The BlackBerry Curve may look like just another business device, but if you don’t judge a book by its cover, you will find that it is hiding some toys on the inside.
The BlackBerry Curve is more advanced than any previous BlackBerry phone. The Curve looks good overall, as it has a good solid build, durable construction with rubber side panels, and positive resistance on the keys which are as comfortable to use as ever. Backlighting also allows for all of the keys on the keyboard to light up.
The Curve is a little larger than most mobile phones out there, which is not unusual for a BlackBerry, but with the slight increase in size comes an even greater increase in features. The Curve comes with a 2 megapixel camera, and has the ability to play QVGA quality video and music.
The keyboard is not quite as large as some other phones that use a slide out keyboard, but it is still comfortable and very usable. In the center of the phone you will find the trackball. The trackball is used to navigate the menu and the web. If you happen to do a lot of navigation the trackball may get a little tiring to use.
On the left side of the Curve you will find the headset jack and a mini USB port capable of handling sync and charge duties. Just below that you will also find the push to talk button.
On the right side of the Curve you will find the volume buttons, as well as the camera button.
The Curve is powered by a 312 MHz Intel processor, which is what you will also find in previous models. The operating system runs well, and it also has little problems, if any, running applications.
If you are going to be using the internet a lot, be prepared as the browser on the Curve is a bit ugly and also limited. Download speed is fast, but the end result is still not good if the web page ends up looking awful. Stick to mobile device oriented web sites, or your web pages may end up disappointing you.
Email on the Curve is great, with the exception of web based email on the browser, and the keyboard and trackball work well together as you don’t have to reposition your hands at all.
Videos and photos look good on the 320×240 pixel LCD screen. If you are used to BlackBerrys, you will notice the improvement on the screen of the Curve. Pictures taken from the camera also look good, but they could still be better.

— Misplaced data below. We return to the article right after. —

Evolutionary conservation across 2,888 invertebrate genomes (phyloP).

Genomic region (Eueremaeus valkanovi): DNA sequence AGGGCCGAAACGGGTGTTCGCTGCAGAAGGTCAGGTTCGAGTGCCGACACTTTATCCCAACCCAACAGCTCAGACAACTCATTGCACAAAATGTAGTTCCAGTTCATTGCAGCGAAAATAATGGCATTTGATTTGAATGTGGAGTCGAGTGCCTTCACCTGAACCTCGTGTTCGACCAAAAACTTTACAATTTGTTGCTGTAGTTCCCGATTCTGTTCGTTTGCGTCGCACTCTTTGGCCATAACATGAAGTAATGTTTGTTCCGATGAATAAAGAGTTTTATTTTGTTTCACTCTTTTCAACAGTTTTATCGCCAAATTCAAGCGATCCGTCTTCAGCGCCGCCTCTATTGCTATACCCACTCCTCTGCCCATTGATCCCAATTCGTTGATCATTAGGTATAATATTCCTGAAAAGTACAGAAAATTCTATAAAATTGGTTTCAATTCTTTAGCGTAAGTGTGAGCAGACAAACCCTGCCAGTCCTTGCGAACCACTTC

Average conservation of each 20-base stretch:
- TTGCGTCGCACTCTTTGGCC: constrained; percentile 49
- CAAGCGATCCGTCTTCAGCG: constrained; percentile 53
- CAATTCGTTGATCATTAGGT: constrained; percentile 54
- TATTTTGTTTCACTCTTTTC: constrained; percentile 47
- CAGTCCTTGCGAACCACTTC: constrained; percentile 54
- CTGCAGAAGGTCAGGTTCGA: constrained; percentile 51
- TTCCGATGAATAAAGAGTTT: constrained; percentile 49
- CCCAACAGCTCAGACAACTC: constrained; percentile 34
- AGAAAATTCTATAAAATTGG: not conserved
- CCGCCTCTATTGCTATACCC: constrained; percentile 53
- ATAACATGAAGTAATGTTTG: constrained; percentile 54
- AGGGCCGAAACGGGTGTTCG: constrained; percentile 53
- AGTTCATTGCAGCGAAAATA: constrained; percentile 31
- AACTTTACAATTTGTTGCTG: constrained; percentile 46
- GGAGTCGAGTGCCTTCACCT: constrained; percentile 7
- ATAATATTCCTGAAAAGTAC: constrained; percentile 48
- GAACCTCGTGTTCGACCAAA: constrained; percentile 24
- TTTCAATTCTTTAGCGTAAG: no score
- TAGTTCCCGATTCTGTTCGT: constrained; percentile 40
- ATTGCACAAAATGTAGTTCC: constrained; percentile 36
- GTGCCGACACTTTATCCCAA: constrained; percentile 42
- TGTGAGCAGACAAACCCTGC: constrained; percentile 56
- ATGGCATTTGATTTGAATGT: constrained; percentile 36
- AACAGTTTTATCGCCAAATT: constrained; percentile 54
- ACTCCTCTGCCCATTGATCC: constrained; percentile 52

The Curve is not heavy for its size, but instead of holding the phone up against your ear you may want to use head phones, the Bluetooth headset, or the speaker phone.
The 64MB flash memory is capable of handling most applications, however, you will probably want an additional memory card if you are going to be adding a lot of files. To get to the microSD card you must first remove the battery, as it is behind the battery in the back of the phone, and this may be frustrating to users who would like to transfer files from the card.
The Curve can also be used as a modem for a laptop as it supports the dial up networking profile.
Music played on the Curve sounds good despite the size of the phone, and by using the headphones that come with the Curve you can enjoy distortion free music.
The Curve allows for 240 minutes, or 4 hours, of talk time with the 1000mAH battery. A larger battery would definitely be better, but as far as smartphone batteries go, the Curve will hold its own.
The Curve is definitely better than previous BlackBerry models, however, there is still room for improvement.
-Web browser is sub par
-Bad location for microSD
-No video recorder
-Needs more battery power
Despite the few negatives that surround the Curve, it is still a great phone for those who love BlackBerrys, or those who are looking for their first smartphone. The Curve is definitely capable of competing with the other phones in its class.
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